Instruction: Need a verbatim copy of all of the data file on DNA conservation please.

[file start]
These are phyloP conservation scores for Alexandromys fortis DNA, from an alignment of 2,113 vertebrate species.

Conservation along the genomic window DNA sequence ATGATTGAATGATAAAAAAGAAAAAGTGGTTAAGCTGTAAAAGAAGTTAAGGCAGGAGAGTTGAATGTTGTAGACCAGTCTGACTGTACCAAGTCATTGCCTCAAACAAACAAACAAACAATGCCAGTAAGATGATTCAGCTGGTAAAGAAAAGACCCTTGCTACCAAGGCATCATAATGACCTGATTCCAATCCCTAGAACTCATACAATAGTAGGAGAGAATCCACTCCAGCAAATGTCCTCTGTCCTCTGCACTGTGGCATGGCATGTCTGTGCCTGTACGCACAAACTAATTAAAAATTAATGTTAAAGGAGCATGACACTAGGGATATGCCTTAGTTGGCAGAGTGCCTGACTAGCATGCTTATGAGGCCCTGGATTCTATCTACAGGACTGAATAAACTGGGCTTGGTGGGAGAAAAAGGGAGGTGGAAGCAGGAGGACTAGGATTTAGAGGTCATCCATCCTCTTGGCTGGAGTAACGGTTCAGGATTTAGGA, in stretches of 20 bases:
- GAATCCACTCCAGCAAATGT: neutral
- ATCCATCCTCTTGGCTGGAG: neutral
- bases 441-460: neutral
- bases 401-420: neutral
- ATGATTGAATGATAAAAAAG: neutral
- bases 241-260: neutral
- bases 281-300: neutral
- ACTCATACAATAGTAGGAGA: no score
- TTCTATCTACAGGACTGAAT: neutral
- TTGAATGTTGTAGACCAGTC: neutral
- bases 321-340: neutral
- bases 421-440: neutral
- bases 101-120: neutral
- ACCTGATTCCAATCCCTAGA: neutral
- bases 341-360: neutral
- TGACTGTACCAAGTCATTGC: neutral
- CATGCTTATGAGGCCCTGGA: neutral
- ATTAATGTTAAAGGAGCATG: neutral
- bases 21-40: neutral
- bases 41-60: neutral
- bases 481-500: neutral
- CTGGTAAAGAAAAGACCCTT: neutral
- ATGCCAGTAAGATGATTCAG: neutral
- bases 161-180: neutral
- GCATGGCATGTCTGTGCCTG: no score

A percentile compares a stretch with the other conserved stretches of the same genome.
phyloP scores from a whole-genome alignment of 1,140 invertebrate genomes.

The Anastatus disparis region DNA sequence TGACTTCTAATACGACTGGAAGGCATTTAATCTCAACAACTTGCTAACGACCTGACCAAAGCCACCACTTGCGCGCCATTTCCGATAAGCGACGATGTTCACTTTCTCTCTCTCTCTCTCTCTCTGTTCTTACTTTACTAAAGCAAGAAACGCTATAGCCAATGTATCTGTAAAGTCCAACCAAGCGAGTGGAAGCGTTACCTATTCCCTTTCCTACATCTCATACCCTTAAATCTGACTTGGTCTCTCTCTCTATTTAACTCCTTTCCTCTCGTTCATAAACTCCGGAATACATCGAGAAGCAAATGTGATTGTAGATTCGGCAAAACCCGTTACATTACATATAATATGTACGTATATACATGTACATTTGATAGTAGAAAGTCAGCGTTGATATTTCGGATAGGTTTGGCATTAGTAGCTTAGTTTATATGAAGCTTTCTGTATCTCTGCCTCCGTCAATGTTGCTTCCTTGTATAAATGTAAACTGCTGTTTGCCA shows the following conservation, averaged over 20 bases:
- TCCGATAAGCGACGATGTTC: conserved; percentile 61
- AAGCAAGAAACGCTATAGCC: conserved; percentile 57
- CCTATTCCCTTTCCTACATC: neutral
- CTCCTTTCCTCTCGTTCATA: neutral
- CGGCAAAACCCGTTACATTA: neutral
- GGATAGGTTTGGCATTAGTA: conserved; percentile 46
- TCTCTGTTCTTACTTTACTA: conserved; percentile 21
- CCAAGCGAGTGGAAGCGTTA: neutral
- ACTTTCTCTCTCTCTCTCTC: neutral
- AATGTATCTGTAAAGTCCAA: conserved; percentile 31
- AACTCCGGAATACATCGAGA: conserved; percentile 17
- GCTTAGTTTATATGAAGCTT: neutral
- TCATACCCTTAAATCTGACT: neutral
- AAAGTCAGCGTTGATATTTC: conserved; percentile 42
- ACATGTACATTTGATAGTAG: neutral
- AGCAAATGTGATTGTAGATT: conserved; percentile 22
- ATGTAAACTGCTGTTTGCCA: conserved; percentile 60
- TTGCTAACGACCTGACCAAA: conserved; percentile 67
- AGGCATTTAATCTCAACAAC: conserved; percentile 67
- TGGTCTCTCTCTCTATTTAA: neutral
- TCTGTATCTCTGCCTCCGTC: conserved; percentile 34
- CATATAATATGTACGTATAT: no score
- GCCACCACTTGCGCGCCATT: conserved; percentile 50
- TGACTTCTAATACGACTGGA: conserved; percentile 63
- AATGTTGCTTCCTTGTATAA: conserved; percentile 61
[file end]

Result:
These are phyloP conservation scores for Alexandromys fortis DNA, from an alignment of 2,113 vertebrate species.

Conservation along the genomic window DNA sequence ATGATTGAATGATAAAAAAGAAAAAGTGGTTAAGCTGTAAAAGAAGTTAAGGCAGGAGAGTTGAATGTTGTAGACCAGTCTGACTGTACCAAGTCATTGCCTCAAACAAACAAACAAACAATGCCAGTAAGATGATTCAGCTGGTAAAGAAAAGACCCTTGCTACCAAGGCATCATAATGACCTGATTCCAATCCCTAGAACTCATACAATAGTAGGAGAGAATCCACTCCAGCAAATGTCCTCTGTCCTCTGCACTGTGGCATGGCATGTCTGTGCCTGTACGCACAAACTAATTAAAAATTAATGTTAAAGGAGCATGACACTAGGGATATGCCTTAGTTGGCAGAGTGCCTGACTAGCATGCTTATGAGGCCCTGGATTCTATCTACAGGACTGAATAAACTGGGCTTGGTGGGAGAAAAAGGGAGGTGGAAGCAGGAGGACTAGGATTTAGAGGTCATCCATCCTCTTGGCTGGAGTAACGGTTCAGGATTTAGGA, in stretches of 20 bases:
- GAATCCACTCCAGCAAATGT: neutral
- ATCCATCCTCTTGGCTGGAG: neutral
- bases 441-460: neutral
- bases 401-420: neutral
- ATGATTGAATGATAAAAAAG: neutral
- bases 241-260: neutral
- bases 281-300: neutral
- ACTCATACAATAGTAGGAGA: no score
- TTCTATCTACAGGACTGAAT: neutral
- TTGAATGTTGTAGACCAGTC: neutral
- bases 321-340: neutral
- bases 421-440: neutral
- bases 101-120: neutral
- ACCTGATTCCAATCCCTAGA: neutral
- bases 341-360: neutral
- TGACTGTACCAAGTCATTGC: neutral
- CATGCTTATGAGGCCCTGGA: neutral
- ATTAATGTTAAAGGAGCATG: neutral
- bases 21-40: neutral
- bases 41-60: neutral
- bases 481-500: neutral
- CTGGTAAAGAAAAGACCCTT: neutral
- ATGCCAGTAAGATGATTCAG: neutral
- bases 161-180: neutral
- GCATGGCATGTCTGTGCCTG: no score

A percentile compares a stretch with the other conserved stretches of the same genome.
phyloP scores from a whole-genome alignment of 1,140 invertebrate genomes.

The Anastatus disparis region DNA sequence TGACTTCTAATACGACTGGAAGGCATTTAATCTCAACAACTTGCTAACGACCTGACCAAAGCCACCACTTGCGCGCCATTTCCGATAAGCGACGATGTTCACTTTCTCTCTCTCTCTCTCTCTCTGTTCTTACTTTACTAAAGCAAGAAACGCTATAGCCAATGTATCTGTAAAGTCCAACCAAGCGAGTGGAAGCGTTACCTATTCCCTTTCCTACATCTCATACCCTTAAATCTGACTTGGTCTCTCTCTCTATTTAACTCCTTTCCTCTCGTTCATAAACTCCGGAATACATCGAGAAGCAAATGTGATTGTAGATTCGGCAAAACCCGTTACATTACATATAATATGTACGTATATACATGTACATTTGATAGTAGAAAGTCAGCGTTGATATTTCGGATAGGTTTGGCATTAGTAGCTTAGTTTATATGAAGCTTTCTGTATCTCTGCCTCCGTCAATGTTGCTTCCTTGTATAAATGTAAACTGCTGTTTGCCA shows the following conservation, averaged over 20 bases:
- TCCGATAAGCGACGATGTTC: conserved; percentile 61
- AAGCAAGAAACGCTATAGCC: conserved; percentile 57
- CCTATTCCCTTTCCTACATC: neutral
- CTCCTTTCCTCTCGTTCATA: neutral
- CGGCAAAACCCGTTACATTA: neutral
- GGATAGGTTTGGCATTAGTA: conserved; percentile 46
- TCTCTGTTCTTACTTTACTA: conserved; percentile 21
- CCAAGCGAGTGGAAGCGTTA: neutral
- ACTTTCTCTCTCTCTCTCTC: neutral
- AATGTATCTGTAAAGTCCAA: conserved; percentile 31
- AACTCCGGAATACATCGAGA: conserved; percentile 17
- GCTTAGTTTATATGAAGCTT: neutral
- TCATACCCTTAAATCTGACT: neutral
- AAAGTCAGCGTTGATATTTC: conserved; percentile 42
- ACATGTACATTTGATAGTAG: neutral
- AGCAAATGTGATTGTAGATT: conserved; percentile 22
- ATGTAAACTGCTGTTTGCCA: conserved; percentile 60
- TTGCTAACGACCTGACCAAA: conserved; percentile 67
- AGGCATTTAATCTCAACAAC: conserved; percentile 67
- TGGTCTCTCTCTCTATTTAA: neutral
- TCTGTATCTCTGCCTCCGTC: conserved; percentile 34
- CATATAATATGTACGTATAT: no score
- GCCACCACTTGCGCGCCATT: conserved; percentile 50
- TGACTTCTAATACGACTGGA: conserved; percentile 63
- AATGTTGCTTCCTTGTATAA: conserved; percentile 61